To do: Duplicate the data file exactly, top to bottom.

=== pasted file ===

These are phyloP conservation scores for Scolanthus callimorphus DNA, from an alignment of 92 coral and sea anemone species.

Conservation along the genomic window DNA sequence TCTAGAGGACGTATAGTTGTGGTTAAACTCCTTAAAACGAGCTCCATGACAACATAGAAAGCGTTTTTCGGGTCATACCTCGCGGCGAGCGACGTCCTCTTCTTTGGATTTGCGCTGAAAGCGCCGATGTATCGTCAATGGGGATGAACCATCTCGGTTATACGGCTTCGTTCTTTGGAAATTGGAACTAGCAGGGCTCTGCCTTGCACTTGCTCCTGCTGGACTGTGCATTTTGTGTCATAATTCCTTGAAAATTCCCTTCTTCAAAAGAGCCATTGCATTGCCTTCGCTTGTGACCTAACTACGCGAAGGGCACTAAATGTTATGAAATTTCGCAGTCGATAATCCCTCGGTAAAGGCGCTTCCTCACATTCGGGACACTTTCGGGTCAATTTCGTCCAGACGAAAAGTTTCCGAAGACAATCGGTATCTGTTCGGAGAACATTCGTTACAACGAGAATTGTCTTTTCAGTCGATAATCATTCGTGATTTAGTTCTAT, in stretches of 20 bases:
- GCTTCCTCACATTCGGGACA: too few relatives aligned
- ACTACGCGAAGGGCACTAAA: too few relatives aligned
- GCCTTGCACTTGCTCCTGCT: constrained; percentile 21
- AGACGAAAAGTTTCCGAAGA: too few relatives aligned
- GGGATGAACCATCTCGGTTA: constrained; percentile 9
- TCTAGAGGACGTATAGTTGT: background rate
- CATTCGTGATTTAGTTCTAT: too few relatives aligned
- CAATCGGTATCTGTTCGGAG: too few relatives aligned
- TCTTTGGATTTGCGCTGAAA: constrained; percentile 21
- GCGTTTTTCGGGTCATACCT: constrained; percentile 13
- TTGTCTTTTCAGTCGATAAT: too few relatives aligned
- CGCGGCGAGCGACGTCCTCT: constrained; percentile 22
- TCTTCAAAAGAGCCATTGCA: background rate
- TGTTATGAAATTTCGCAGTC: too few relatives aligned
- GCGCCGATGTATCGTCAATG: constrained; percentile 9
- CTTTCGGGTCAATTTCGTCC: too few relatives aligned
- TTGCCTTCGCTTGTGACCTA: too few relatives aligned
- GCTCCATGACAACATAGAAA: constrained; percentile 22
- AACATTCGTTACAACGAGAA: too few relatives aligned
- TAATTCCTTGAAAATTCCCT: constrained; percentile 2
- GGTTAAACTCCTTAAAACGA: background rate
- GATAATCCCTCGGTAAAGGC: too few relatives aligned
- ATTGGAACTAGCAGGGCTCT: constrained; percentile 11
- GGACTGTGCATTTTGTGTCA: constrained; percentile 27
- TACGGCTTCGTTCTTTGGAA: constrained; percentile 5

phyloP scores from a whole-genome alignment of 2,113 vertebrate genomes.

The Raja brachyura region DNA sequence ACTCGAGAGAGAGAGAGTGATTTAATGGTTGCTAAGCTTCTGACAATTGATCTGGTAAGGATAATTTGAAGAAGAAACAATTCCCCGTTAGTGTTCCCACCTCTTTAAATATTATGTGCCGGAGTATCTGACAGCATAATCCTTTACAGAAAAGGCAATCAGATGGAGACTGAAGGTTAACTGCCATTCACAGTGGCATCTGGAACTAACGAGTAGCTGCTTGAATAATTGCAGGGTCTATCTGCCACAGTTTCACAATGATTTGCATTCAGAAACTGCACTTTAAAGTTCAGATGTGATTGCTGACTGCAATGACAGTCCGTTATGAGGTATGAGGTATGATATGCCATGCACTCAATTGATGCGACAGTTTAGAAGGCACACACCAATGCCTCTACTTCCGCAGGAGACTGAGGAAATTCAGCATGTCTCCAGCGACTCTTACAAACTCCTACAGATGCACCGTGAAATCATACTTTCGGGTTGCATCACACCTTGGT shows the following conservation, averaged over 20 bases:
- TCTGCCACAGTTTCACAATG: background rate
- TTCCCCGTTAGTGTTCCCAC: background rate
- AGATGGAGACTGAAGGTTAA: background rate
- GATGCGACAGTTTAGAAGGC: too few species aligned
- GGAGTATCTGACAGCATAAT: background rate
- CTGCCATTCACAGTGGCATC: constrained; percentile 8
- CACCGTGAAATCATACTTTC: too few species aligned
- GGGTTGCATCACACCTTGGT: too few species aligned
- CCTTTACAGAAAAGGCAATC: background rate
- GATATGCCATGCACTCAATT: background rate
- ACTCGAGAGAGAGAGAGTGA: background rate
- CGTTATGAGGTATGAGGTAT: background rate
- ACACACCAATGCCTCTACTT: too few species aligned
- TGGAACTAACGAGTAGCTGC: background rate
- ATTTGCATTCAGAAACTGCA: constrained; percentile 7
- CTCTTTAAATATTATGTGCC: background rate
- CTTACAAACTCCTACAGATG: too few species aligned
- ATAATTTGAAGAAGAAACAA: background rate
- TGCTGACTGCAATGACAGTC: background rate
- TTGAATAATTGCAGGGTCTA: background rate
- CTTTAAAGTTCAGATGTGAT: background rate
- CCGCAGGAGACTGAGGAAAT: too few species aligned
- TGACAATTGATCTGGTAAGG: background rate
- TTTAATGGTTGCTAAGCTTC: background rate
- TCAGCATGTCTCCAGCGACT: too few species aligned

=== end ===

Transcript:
These are phyloP conservation scores for Scolanthus callimorphus DNA, from an alignment of 92 coral and sea anemone species.

Conservation along the genomic window DNA sequence TCTAGAGGACGTATAGTTGTGGTTAAACTCCTTAAAACGAGCTCCATGACAACATAGAAAGCGTTTTTCGGGTCATACCTCGCGGCGAGCGACGTCCTCTTCTTTGGATTTGCGCTGAAAGCGCCGATGTATCGTCAATGGGGATGAACCATCTCGGTTATACGGCTTCGTTCTTTGGAAATTGGAACTAGCAGGGCTCTGCCTTGCACTTGCTCCTGCTGGACTGTGCATTTTGTGTCATAATTCCTTGAAAATTCCCTTCTTCAAAAGAGCCATTGCATTGCCTTCGCTTGTGACCTAACTACGCGAAGGGCACTAAATGTTATGAAATTTCGCAGTCGATAATCCCTCGGTAAAGGCGCTTCCTCACATTCGGGACACTTTCGGGTCAATTTCGTCCAGACGAAAAGTTTCCGAAGACAATCGGTATCTGTTCGGAGAACATTCGTTACAACGAGAATTGTCTTTTCAGTCGATAATCATTCGTGATTTAGTTCTAT, in stretches of 20 bases:
- GCTTCCTCACATTCGGGACA: too few relatives aligned
- ACTACGCGAAGGGCACTAAA: too few relatives aligned
- GCCTTGCACTTGCTCCTGCT: constrained; percentile 21
- AGACGAAAAGTTTCCGAAGA: too few relatives aligned
- GGGATGAACCATCTCGGTTA: constrained; percentile 9
- TCTAGAGGACGTATAGTTGT: background rate
- CATTCGTGATTTAGTTCTAT: too few relatives aligned
- CAATCGGTATCTGTTCGGAG: too few relatives aligned
- TCTTTGGATTTGCGCTGAAA: constrained; percentile 21
- GCGTTTTTCGGGTCATACCT: constrained; percentile 13
- TTGTCTTTTCAGTCGATAAT: too few relatives aligned
- CGCGGCGAGCGACGTCCTCT: constrained; percentile 22
- TCTTCAAAAGAGCCATTGCA: background rate
- TGTTATGAAATTTCGCAGTC: too few relatives aligned
- GCGCCGATGTATCGTCAATG: constrained; percentile 9
- CTTTCGGGTCAATTTCGTCC: too few relatives aligned
- TTGCCTTCGCTTGTGACCTA: too few relatives aligned
- GCTCCATGACAACATAGAAA: constrained; percentile 22
- AACATTCGTTACAACGAGAA: too few relatives aligned
- TAATTCCTTGAAAATTCCCT: constrained; percentile 2
- GGTTAAACTCCTTAAAACGA: background rate
- GATAATCCCTCGGTAAAGGC: too few relatives aligned
- ATTGGAACTAGCAGGGCTCT: constrained; percentile 11
- GGACTGTGCATTTTGTGTCA: constrained; percentile 27
- TACGGCTTCGTTCTTTGGAA: constrained; percentile 5

phyloP scores from a whole-genome alignment of 2,113 vertebrate genomes.

The Raja brachyura region DNA sequence ACTCGAGAGAGAGAGAGTGATTTAATGGTTGCTAAGCTTCTGACAATTGATCTGGTAAGGATAATTTGAAGAAGAAACAATTCCCCGTTAGTGTTCCCACCTCTTTAAATATTATGTGCCGGAGTATCTGACAGCATAATCCTTTACAGAAAAGGCAATCAGATGGAGACTGAAGGTTAACTGCCATTCACAGTGGCATCTGGAACTAACGAGTAGCTGCTTGAATAATTGCAGGGTCTATCTGCCACAGTTTCACAATGATTTGCATTCAGAAACTGCACTTTAAAGTTCAGATGTGATTGCTGACTGCAATGACAGTCCGTTATGAGGTATGAGGTATGATATGCCATGCACTCAATTGATGCGACAGTTTAGAAGGCACACACCAATGCCTCTACTTCCGCAGGAGACTGAGGAAATTCAGCATGTCTCCAGCGACTCTTACAAACTCCTACAGATGCACCGTGAAATCATACTTTCGGGTTGCATCACACCTTGGT shows the following conservation, averaged over 20 bases:
- TCTGCCACAGTTTCACAATG: background rate
- TTCCCCGTTAGTGTTCCCAC: background rate
- AGATGGAGACTGAAGGTTAA: background rate
- GATGCGACAGTTTAGAAGGC: too few species aligned
- GGAGTATCTGACAGCATAAT: background rate
- CTGCCATTCACAGTGGCATC: constrained; percentile 8
- CACCGTGAAATCATACTTTC: too few species aligned
- GGGTTGCATCACACCTTGGT: too few species aligned
- CCTTTACAGAAAAGGCAATC: background rate
- GATATGCCATGCACTCAATT: background rate
- ACTCGAGAGAGAGAGAGTGA: background rate
- CGTTATGAGGTATGAGGTAT: background rate
- ACACACCAATGCCTCTACTT: too few species aligned
- TGGAACTAACGAGTAGCTGC: background rate
- ATTTGCATTCAGAAACTGCA: constrained; percentile 7
- CTCTTTAAATATTATGTGCC: background rate
- CTTACAAACTCCTACAGATG: too few species aligned
- ATAATTTGAAGAAGAAACAA: background rate
- TGCTGACTGCAATGACAGTC: background rate
- TTGAATAATTGCAGGGTCTA: background rate
- CTTTAAAGTTCAGATGTGAT: background rate
- CCGCAGGAGACTGAGGAAAT: too few species aligned
- TGACAATTGATCTGGTAAGG: background rate
- TTTAATGGTTGCTAAGCTTC: background rate
- TCAGCATGTCTCCAGCGACT: too few species aligned